Tag: Proactive Bridesmaid

Crayons and Old Songs. {Love Story}

Crayons and Old Songs. {Love Story}
Written by ARWB December 2011 Bloggger of the Month, Stephanie Hamling, of Proactive Bridesmaid

I sat behind the tech as she took pictures. Measurements, diagrams, the dull “thumpthump…thumpthump” that ecohed in the small room — there it was, my daddy’s heart. The possibility that something could be wrong with it was as impossible as the fact that something I knew to be so boundless could fit on the monitor’s screen. “Thumpthump…thumpthump.

My Mom had called that morning with the news that they’d gone to the ER shortly after midnight. Dad’s arm had gone numb. They’d been running test after test. He was in his own room when we got there. A nurse was questioning him, “Do you walk much?” My brother and I laughed. My dad walks, hunts, fishes, helps Mom tend a large country garden, enjoys woodworking, and does just about anything his kids ever need help with. And I’d been feeling the guilt of that — repairing my roof, trimming my trees, hauling away the hundreds of rocks left as a legacy from a previous tenant — since I’d heard, wondering what part of that was the one thing that was too much. I’ll probably never know.

When I was small and sick, Dad would pull a rocking chair up to the fireplace and, old blue Kiwanis songbook in hand, cuddle me in his lap and sing to me. “Where Have All the Flowers Gone?” was my favorite. It’s a shame none of us, my bothers nor I, got his singing voice. It is one worth hearing. We can all lay claim to having a few of his dance moves, though, even if we pale in comparison.

After an evening of coloring, the ornery six-year old me refused to pick up my crayons. With more than fair warning, Dad tossed them one by one into the fireplace. I was bitter about the loss of my favorite, wrapper-less, burgundy stub for longer than I care to admit. First I sat and cried. Then I picked up my crayons. I learned to take care of my things after that. And I learned that getting up and doing something is almost always better than sitting around crying. In retrospect, I bet those ten minutes were far harder on Dad than they were on me.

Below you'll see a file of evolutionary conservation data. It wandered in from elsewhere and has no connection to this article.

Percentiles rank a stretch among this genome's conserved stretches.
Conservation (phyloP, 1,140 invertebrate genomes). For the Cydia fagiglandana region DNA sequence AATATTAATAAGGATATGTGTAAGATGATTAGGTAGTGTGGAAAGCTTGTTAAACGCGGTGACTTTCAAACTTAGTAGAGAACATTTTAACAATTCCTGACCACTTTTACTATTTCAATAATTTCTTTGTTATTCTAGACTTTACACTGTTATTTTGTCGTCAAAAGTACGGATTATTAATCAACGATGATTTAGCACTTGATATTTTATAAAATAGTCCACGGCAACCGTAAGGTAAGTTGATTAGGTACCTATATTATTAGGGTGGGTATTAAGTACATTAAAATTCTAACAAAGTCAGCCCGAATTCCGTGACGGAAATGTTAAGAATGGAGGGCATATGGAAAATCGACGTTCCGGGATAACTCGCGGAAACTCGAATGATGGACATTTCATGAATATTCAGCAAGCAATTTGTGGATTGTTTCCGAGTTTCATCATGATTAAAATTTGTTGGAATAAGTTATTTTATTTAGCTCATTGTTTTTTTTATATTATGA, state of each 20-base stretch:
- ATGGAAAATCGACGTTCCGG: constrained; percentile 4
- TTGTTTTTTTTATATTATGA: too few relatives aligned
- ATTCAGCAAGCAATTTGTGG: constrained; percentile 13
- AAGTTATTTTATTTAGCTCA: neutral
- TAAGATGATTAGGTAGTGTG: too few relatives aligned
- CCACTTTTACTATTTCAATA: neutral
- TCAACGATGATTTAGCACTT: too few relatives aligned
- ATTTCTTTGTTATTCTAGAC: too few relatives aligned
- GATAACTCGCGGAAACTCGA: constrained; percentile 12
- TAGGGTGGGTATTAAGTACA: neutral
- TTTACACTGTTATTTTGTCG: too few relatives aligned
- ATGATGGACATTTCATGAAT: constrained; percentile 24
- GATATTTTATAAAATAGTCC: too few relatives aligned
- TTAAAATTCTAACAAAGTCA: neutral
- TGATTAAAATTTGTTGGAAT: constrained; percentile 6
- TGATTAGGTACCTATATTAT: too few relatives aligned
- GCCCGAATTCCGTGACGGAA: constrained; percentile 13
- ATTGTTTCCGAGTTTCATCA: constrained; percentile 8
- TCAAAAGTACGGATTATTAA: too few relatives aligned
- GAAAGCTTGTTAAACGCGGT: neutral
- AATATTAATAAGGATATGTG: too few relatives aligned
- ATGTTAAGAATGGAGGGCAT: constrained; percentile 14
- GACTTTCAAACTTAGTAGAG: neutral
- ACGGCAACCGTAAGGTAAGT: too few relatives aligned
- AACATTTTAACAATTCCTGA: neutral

I recently got into my car, heading back to my house from Mom and Dad’s, and found the gas tank that had been sitting on “E” was filled to the brim. Dad. I walked out my door during a recent visit, and guess who was putting new blades on my windshield wipers? Dad. When he sat up to eat at the hospital, he offered to split his dinner with me because I’d been sitting with him for a few hours. Dad.

I could go on and on — the secret handshake, the games of Crazy Eights, the notes, the hunting knife that he happened to be sharpening when my high school boyfriend walked in the door. For some things though, there just aren’t words.

My Dad has taught me so many things, but, when it comes down to it, he taught me the one thing that trumps all. Love is a verb.

I love you, Daddy.

Content © Stephanie Hamling 2012.

Stephanie, originally from Wonderview, AR, now lives in our state’s capitol. A freelance graphic artist and a local-food activist, she enjoys gardening, photography, and cooking. You can indulge in more of her musings by visiting her blog, Proactive Bridesmaid. Stephanie was Arkansas Women Blogger of the Month in December 2011.

‘Tis the Season: Holiday Cookie Exchange {Handmade Holiday}

‘Tis the Season: Holiday Cookie Exchange
Written by ARWB Dec. 2011 Blogger of the Month, Stephanie Hamling of Proactive Bridesmaid

I got my annual cookie exchange invitation in the mail today, and, so, the wheels are turning. Have you ever hosted or participated in a cookie exchange? This gathering has become one of my favorite Christmas-time traditions. The effort that goes into both hosting and being a guest can be overwhelming, but it is, without a doubt, always worth it.

One of the members of my cooking club, along with her sister-in-law, hosts the yearly event. After ten years, they have it down to an art. I’ve never hosted an exchange, but I’ve taken mental notes from them every year.